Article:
Should Gov. Ivey Loosen COVID-19 Restrictions? Not Yet, Retired UAB Public Health Professor Says

Dr. Frank Franklin is a retired epidemiologist and pediatrician, now a professor emeritus of public health at UAB. (Source: UAB)

If Dr. Frank Franklin had the opportunity to tell Gov. Kay Ivey what she should do about loosening restrictions on businesses and other public places, his advice would be simple: Don’t, at least not quite yet.

The retired epidemiologist and pediatrician, now a professor emeritus of public health at UAB, is not convinced that the spread of the COVID-19 virus is under control in Alabama or neighboring states — three of which are already relaxing restrictions on reopening businesses and public spaces — and doesn’t want to see the progress made so far reversed.

Instead, Franklin is hoping that Ivey will announce on Tuesday that the state will stay the course for now but revisit the situation on a weekly basis, keeping transparency in the process at the forefront.

“I think Ivey could be a very straight communicator if she could do those few things of saying, ‘This is what we need to do, this is where we stand on doing it, we want to move in that direction as quickly as possible, and we don’t want to be the state that infects the entire United States,’” Franklin told BirminghamWatch on Monday.

“There’s going to be intense pressure because Florida is opening, Georgia is open, Tennessee is open. So every one of our business people is whispering in her ear that at every one of those borders, we’re going to lose money, like we do for the lottery,” Franklin said. “Every business in Phenix City, in Ardmore, … in Huntsville, and in Dothan is going to say, ‘Why should we stay closed when people are going over to Georgia or Tennessee or Florida to go to dinner, and they’re coming back over here?’ And that puts us in a very challenging position.”

Alabamians may become susceptible to increased COVID-19 infection by traveling to those states. as well, especially because of health issues that many of the state’s poor suffer from more than most other states. Franklin cites data presented in The Economist, the London-based weekly newspaper that focuses on international business.

“The South, because we have so many poor people, and so many poor African Americans, with so much chronic disease … probably one out of every seven adults has diabetes in this state,” Franklin said. “Even though we generally don’t have many metro areas … we’re going to have a higher case fatality rate than anywhere else in the country. So not only is it (COVID-19) going to come back if Georgia falls apart, it’s going to wipe out a lot of people … who have a lot of other conditions and don’t have access to good health care.”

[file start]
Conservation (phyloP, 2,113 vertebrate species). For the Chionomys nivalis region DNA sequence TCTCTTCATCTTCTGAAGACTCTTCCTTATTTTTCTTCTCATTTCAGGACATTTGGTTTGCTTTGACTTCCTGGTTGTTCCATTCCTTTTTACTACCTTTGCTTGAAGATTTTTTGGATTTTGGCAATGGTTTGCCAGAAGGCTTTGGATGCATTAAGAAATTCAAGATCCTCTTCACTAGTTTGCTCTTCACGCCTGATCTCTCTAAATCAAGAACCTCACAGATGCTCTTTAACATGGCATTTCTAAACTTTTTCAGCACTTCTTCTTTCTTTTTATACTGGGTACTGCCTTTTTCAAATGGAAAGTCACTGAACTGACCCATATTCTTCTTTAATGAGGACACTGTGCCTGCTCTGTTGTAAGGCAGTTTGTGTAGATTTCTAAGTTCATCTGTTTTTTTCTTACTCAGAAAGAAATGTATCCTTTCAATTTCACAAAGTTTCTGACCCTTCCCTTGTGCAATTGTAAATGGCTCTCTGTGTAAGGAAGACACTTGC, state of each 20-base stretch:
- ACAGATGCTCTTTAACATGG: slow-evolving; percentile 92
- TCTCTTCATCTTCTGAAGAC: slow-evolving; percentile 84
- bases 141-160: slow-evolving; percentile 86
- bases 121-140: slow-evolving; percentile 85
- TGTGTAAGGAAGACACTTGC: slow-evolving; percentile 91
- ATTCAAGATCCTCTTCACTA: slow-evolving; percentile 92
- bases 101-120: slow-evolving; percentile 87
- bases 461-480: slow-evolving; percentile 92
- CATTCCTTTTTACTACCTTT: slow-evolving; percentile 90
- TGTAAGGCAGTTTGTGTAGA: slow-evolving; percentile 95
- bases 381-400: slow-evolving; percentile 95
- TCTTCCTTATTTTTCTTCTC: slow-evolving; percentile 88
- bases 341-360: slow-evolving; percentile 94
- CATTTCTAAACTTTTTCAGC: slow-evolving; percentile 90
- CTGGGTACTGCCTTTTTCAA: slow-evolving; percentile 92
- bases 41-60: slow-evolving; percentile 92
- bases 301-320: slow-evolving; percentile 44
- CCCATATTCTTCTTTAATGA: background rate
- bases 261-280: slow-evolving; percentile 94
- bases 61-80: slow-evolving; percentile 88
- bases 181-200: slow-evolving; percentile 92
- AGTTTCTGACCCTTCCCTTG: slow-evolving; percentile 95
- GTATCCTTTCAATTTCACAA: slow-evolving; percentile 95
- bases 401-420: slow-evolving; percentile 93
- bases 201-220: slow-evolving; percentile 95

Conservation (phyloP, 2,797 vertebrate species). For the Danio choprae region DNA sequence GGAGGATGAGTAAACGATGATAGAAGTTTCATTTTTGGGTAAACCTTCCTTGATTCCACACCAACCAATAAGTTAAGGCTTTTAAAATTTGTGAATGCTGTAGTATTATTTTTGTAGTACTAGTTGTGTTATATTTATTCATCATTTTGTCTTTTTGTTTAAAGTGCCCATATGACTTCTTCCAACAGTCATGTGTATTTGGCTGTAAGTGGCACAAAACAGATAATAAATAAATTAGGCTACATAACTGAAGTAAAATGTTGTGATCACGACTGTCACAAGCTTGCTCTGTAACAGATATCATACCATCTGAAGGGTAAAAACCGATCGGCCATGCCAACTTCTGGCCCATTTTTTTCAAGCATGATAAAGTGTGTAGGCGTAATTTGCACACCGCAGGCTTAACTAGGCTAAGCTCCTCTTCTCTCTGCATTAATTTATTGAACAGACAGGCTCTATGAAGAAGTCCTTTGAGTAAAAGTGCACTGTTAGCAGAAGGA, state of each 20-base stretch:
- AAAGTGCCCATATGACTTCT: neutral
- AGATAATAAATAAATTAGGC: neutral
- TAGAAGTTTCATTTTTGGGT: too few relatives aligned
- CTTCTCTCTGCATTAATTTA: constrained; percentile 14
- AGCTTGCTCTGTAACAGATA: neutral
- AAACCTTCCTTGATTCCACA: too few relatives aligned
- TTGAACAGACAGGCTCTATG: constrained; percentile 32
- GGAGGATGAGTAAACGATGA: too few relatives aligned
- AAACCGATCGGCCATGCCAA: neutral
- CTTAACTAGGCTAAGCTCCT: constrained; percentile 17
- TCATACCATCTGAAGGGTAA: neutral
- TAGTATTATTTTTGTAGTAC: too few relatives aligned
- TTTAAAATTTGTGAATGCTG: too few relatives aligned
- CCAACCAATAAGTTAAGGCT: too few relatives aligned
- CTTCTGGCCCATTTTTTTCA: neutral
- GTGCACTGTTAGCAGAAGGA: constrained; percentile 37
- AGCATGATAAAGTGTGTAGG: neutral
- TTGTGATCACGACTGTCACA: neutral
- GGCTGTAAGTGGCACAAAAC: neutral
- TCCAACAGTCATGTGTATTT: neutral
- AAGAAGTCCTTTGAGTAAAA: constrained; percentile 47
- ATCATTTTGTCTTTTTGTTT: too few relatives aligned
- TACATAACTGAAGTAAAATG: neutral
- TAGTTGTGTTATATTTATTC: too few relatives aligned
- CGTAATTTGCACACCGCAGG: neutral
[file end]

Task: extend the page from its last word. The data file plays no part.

Franklin said that the main thing Alabama health officials need straight away is more testing for COVID-19. That opinion is shared by virtually all business stakeholders, government officials and the medical community in the state.

“In Alabama, we’re doing about a third of the testing that needs to be done. The people who need to get it done are clinical cases, people in health care who have patient contact, obviously, and people who work in service industries, where they really are confronting the public all the time,” he added.

When someone in one of those fields tests positive, public health officials face the challenging task of contract tracing — finding out who the positive subject had contact with in the previous few days. “Each has contact with 10 people on average, so then you have to test the contacts,” Franklin said. “At a minimum, we’re short on the testing of those coming back to work. And we’re far away from being able to find out what the rate (of infection) is in the general public.”

An additional problem lies in the quality those performing and processing the two kinds of tests: the common initial PCR test that checks for the presence of the coronavirus, and the second that checks for COVID-19 antibodies that indicate a test subject had the virus in the past. That test may also indicate whether the subject has built an immunity to COVID-19, but it’s not 100% certain. The antibody test is more commonly given to those returning to workplaces.)

“I wouldn’t swear by it. But if it’s right 90% of the time, though, that’s pretty damn good,” Franklin said. “The challenge for people is that you have no idea of the quality of the antibody test you’re getting done. Some of them are terrible. And as far as which lab is doing the test and where, it’s impossible to find out.”

Franklin is critical of the Alabama Small Business Commission, which has pushed for reopening restaurants, personal care providers and similar businesses sooner rather than later.

“The recommendations by the Small Business Commission about two weeks ago were absurd. They were saying we could have restaurants reopen and could have social distancing six feet between the table, but as many as six people at the table. And then they said you could put up a physical barrier between tables. … There was no plan other than checking for a fever, and no plan to test employees. I wouldn’t go to any sit-down restaurant in Alabama until they start doing that,” he said.

Franklin believes Ivey has a good shot at finding support for her decision Tuesday, whichever direction it takes.

“I think Ivey is good. I think she’s speaking the right things. There’s all those pressures on her, but I think if she’s a good communicator, she’ll keep everybody at bay. She’s not going to be saying we’re going to close until July 1 or June 15. We’re going to go week by week, and then we’re going to react by what the day shows us.”

Franklin’s career has included research and teaching stints at Johns Hopkins University (which is the de facto worldwide statistician for the COVID-19 pandemic) and Harvard as well as UAB. He was awarded his Ph.D. from MIT and his M.D. from the University of Maryland.